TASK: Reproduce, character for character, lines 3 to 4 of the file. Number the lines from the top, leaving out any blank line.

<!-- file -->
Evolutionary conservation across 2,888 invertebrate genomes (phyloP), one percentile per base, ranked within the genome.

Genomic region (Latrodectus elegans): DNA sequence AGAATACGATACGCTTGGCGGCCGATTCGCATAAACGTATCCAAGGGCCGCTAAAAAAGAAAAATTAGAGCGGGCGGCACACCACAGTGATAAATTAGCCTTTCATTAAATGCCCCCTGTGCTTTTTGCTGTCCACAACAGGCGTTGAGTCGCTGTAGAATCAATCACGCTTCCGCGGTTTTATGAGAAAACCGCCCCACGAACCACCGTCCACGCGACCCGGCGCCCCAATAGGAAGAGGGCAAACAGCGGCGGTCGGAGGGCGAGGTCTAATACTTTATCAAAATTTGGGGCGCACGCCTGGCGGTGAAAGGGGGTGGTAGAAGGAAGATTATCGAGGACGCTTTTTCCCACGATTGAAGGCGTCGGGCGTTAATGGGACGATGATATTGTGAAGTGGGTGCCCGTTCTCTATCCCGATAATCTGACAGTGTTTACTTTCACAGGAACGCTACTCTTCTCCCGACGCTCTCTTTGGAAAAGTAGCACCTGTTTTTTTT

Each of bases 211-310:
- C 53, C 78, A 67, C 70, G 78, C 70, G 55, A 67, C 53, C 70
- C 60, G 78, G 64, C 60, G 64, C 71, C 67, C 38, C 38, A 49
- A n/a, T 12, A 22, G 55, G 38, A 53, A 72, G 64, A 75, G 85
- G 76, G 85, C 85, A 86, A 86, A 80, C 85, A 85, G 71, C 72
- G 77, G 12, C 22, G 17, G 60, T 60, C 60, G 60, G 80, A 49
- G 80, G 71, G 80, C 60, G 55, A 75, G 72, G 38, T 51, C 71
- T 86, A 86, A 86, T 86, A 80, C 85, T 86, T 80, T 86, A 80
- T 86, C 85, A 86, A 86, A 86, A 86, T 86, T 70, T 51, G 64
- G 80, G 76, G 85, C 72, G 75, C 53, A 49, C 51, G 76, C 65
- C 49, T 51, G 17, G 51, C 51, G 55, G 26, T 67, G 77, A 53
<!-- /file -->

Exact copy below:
Each of bases 211-310:
- C 53, C 78, A 67, C 70, G 78, C 70, G 55, A 67, C 53, C 70